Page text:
“They will destroy us – politics without principles, pleasure without honesty, wealth without work, knowledge without idea, business without morality, science without humanity, prayer without sacrifice” (Mahatma Gandhi)
Measures to control the use of gadgets at school and at home are needed to develop. Measures should be directed at reduced use of any ICT in the educational process at the initial school level, at least, in pre-school institutions. Total exclusion is unlikely to succeed.
Unambiguously admitting that today ICT tools allow solving more effectively many educational problems, we have also not to ignore the fact that we will have retribution. Therefore, today it is better to do without high results, for which we do not know how to pay tomorrow.
The traditional school textbook has shown its efficiency, and even indispensability, over the centuries, and does not cause unpredictable consequences that affect the health of the younger generation. Its use should be mandatory, at least in the elementary level of a secondary school. Until all the possible negative consequences of the technology impact, a traditional textbook should remain the main tool in school education. The Russian proverb “Measure seven times – cut once” (one stitch saves nine) has a historical basis.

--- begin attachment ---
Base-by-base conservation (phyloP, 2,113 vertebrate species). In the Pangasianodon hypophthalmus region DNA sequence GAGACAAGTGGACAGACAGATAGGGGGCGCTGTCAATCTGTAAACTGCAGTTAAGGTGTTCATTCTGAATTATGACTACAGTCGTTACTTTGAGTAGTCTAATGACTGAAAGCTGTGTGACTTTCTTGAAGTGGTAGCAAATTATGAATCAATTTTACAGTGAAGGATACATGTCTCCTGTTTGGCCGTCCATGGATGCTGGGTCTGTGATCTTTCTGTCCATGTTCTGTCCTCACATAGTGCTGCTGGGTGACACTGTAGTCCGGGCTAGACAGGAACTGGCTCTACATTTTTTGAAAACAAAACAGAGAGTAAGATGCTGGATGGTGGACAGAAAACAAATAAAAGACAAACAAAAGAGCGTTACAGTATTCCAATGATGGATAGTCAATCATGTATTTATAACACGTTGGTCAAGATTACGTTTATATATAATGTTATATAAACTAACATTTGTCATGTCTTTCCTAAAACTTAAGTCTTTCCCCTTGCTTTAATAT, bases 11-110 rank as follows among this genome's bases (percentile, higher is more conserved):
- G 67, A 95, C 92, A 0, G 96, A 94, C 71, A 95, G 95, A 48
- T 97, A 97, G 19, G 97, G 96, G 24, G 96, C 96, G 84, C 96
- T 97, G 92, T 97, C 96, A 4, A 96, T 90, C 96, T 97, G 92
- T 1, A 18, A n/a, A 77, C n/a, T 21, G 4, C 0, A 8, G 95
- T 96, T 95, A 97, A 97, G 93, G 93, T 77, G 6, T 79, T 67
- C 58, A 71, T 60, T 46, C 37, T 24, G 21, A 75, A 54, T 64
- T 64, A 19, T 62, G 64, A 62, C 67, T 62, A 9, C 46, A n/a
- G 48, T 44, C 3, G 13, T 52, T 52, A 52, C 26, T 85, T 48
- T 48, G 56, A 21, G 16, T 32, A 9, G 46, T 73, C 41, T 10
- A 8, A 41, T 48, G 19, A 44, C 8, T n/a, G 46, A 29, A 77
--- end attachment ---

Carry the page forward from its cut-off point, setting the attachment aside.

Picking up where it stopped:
In extreme cases, the decision on the mandatory and priority use of a traditional textbook at school should be made by a strong-willed way. “Culture should be planted. Even by force. Otherwise, we will all collapse”.
The main idea of the paper: Do not play with fire if there is no proven fire-extinguishing agent. Current practice of dissemination and implementation of technology does not provide sufficient time to prepare the resources.
Purpose of the Study
The purpose of the study is to show the need of developing common criteria for ICT use in the educational process, to preserve traditional teaching tools, at least, young children, by using the vocabulary they know.
As research methods, we use the method of analysis covering the results of other studies and sources, including the Internet materials to consider the potential impact of technology.